There are mostly positive indicators that both the residential and commercial markets are on the move to the upside, although slow. I see that mom and pop investors are starting to make their way back into the market, and many are interested in investing out of their local area. I’d like to share a few tips that I’ve learned over the years (some of them the hard way).
I often hear this scenario from a novice investor, “I found a house for a great price online in Small Town USA, I’m so excited. I’m going to buy it and turn it into a rental and wait to CASH IN.” Good idea Mr./Ms. Novice Investor, but do you understand the market in Small Town USA? Do you know how to be a landlord? Have you visited Small Town USA?
The number one thing you can do to safeguard your investment: ALWAYS do your due diligence. I don’t use the words ALWAYS and NEVER very often, so when I use one of them I mean it. Doing your due diligence consists of things like:
Understanding the local market, where prices are and what the demand is in that market. If you’re planning on using the unit as a rental what are rents in the area and what are the local vacancy factors. I teach you in the Professional Real Estate Investor Class how to find this data.
What’s your plan for the property; we call that exit strategy. Sell the property on the retail market, rent it out or tear it down and build? What is the property’s best and highest use that is within your plan.
Have a written plan – this is so important we do it in class. Your plan would consist of things like your entry and exit strategy, your holding period, your total cost, and, something I think a lot of people miss, a PLAN B.
Knowing all the costs involved in purchasing the property, acquisition cost, fix up cost, holding cost, management cost, taxes and so on. I have wonderful spreadsheets that help you know what to look for and how to calculate these costs.
If you’re buying out of your local market some of the quick, easy things you can do BEFORE you visit that market (because you should NEVER buy sight unseen):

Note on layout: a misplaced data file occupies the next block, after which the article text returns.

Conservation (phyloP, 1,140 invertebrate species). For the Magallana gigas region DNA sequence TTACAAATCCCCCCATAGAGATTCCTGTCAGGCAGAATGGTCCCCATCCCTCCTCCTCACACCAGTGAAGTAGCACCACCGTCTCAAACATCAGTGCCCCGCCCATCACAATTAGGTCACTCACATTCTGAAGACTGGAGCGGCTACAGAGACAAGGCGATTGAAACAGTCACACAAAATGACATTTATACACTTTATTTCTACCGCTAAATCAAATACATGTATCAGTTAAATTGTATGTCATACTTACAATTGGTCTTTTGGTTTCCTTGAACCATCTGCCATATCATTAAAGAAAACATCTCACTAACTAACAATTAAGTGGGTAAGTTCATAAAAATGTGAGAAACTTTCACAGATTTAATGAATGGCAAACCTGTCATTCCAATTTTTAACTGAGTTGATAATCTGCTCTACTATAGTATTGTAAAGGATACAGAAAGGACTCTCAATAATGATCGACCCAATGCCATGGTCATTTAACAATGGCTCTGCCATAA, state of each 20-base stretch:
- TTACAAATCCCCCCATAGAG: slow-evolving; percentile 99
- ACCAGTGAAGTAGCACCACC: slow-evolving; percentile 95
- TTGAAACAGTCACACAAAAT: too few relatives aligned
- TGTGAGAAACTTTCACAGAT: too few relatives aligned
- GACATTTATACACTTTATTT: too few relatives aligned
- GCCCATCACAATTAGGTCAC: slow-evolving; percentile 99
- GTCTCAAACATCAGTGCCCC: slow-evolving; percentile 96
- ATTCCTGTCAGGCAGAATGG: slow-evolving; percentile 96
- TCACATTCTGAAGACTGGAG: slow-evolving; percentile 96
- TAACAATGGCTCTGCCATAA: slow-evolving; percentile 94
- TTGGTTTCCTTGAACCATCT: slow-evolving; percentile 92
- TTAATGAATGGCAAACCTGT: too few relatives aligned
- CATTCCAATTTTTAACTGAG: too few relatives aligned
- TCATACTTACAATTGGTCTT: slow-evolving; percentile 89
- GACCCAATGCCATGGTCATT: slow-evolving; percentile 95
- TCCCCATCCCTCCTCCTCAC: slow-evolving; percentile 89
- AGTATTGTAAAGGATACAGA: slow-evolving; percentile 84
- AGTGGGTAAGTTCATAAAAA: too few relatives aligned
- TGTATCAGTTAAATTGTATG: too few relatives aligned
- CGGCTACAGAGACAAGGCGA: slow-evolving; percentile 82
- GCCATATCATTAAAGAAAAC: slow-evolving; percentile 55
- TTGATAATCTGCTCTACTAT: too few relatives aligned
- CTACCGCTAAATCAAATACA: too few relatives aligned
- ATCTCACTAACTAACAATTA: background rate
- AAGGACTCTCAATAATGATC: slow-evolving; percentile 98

Check out the demographics for the area. There are several great websites including the US Census site that can tell you things like crime rates, homeownership rates, and education and income levels. This is a whole section in class.
Find out what the local government plans are for the area. Most cities have their city council meeting either online or the minutes of the meeting available.
Hire “feet on the street”. You’ll need to have a broker and or property manager to work with.
Here are some quick things you can look for when you visit:
When looking at the neighborhood you’re considering buying in, look at the cars. The more late-model vehicles you see in a neighborhood, the more likely it’s an upwardly mobile neighborhood, which indicates a local healthy job market which helps protect property values.
Does the area have an appealing town center, with nice places to eat and good shopping?
I personally like neighborhoods that have older well-cared-for homes with character. They also have stability. Where are we seeing the vast majority of foreclosures – new developments.
If you see a lot of “For Sale” signs it could be a sign that the neighborhood is in a downward momentum.
If you’re investing in real estate make sure you’re well educated and do your due diligence.
New investors think it’s easy. They buy on emotion and low pricing, rather than buying with a disciplined plan.